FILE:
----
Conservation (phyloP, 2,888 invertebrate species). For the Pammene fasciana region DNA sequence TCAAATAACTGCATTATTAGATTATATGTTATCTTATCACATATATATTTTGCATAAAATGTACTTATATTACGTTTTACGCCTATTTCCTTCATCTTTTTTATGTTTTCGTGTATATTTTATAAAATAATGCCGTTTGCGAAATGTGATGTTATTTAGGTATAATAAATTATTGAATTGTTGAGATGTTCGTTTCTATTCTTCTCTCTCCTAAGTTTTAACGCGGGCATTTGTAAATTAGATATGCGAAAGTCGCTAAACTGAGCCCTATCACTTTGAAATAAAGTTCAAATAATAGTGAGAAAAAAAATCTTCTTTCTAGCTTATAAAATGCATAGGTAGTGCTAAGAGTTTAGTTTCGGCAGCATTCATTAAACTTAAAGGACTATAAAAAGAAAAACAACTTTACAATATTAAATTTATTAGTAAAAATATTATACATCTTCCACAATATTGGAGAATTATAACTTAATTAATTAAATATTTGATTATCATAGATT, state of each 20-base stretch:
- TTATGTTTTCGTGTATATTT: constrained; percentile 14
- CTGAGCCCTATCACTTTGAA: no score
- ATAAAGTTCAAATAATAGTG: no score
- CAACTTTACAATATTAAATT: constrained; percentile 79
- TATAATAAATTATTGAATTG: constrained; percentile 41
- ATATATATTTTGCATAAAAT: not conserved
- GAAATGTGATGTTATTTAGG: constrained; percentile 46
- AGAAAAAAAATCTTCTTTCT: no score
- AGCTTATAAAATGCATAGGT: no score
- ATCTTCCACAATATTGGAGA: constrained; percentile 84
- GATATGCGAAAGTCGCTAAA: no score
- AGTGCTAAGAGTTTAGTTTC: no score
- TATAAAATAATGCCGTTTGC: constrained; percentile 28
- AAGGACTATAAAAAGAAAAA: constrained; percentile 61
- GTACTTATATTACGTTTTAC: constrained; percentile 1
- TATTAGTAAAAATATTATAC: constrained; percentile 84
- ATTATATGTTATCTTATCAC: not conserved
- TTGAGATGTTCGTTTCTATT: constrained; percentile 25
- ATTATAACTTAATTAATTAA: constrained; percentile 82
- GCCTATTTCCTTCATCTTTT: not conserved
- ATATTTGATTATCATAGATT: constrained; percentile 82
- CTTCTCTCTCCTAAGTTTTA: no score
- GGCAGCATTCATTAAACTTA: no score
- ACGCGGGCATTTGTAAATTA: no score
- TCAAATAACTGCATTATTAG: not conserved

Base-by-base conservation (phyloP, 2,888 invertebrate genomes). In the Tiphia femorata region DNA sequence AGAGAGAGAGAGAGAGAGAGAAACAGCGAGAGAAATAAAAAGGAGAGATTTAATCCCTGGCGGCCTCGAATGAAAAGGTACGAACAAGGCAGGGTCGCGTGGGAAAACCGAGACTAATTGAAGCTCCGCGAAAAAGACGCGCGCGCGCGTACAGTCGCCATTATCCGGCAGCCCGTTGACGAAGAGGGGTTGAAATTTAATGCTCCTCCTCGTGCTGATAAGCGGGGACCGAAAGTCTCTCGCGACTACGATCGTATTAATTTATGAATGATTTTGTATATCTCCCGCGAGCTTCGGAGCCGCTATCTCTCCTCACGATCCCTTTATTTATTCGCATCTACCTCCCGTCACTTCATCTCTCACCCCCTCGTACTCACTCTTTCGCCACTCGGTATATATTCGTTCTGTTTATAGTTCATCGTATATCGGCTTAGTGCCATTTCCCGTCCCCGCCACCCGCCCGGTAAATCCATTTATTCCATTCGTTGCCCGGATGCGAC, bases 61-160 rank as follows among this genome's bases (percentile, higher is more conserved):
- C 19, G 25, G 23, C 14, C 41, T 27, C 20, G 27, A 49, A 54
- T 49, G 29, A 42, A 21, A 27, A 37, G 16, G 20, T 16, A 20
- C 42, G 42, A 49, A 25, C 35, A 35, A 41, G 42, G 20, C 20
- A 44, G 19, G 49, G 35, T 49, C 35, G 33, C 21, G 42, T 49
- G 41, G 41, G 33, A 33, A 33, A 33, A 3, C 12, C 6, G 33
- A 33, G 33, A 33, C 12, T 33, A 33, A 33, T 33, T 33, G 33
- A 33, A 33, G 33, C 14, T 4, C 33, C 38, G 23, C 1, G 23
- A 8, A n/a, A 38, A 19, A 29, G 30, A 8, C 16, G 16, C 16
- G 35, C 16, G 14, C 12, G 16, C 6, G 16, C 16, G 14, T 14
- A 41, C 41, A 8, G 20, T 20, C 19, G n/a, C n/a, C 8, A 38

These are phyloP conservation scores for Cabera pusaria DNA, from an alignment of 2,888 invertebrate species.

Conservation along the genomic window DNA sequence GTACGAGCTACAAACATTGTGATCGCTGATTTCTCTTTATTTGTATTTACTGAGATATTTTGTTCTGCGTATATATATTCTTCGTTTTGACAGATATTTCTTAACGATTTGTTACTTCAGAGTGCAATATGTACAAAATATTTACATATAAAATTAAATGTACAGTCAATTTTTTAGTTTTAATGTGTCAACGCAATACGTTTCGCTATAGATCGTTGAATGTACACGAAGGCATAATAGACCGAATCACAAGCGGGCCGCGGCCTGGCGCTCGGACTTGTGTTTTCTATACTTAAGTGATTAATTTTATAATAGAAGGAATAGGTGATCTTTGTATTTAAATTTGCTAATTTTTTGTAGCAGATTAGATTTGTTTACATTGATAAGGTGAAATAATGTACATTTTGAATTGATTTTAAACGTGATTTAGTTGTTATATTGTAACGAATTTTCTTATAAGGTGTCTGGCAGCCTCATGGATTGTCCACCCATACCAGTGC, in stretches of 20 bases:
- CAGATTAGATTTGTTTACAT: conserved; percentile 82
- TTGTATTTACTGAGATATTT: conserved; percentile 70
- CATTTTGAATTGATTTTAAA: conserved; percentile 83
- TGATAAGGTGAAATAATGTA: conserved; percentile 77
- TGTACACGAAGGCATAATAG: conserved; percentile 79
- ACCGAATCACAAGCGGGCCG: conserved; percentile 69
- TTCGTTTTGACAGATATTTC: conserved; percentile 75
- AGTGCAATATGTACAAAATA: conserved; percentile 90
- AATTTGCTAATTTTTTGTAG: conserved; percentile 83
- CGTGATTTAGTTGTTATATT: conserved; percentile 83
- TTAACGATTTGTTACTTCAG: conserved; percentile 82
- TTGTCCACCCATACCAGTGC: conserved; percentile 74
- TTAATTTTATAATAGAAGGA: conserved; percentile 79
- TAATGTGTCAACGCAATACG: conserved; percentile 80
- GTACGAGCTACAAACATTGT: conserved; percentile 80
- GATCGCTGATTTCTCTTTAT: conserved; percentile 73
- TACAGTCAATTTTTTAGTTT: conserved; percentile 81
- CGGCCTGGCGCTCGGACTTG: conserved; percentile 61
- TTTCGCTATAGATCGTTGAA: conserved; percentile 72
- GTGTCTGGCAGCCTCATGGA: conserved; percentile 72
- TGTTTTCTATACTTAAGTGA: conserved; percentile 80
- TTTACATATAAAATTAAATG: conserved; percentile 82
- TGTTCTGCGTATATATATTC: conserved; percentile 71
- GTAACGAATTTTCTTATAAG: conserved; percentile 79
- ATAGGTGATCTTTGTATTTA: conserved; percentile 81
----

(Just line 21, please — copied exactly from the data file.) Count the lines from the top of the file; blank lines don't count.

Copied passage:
- GCCTATTTCCTTCATCTTTT: not conserved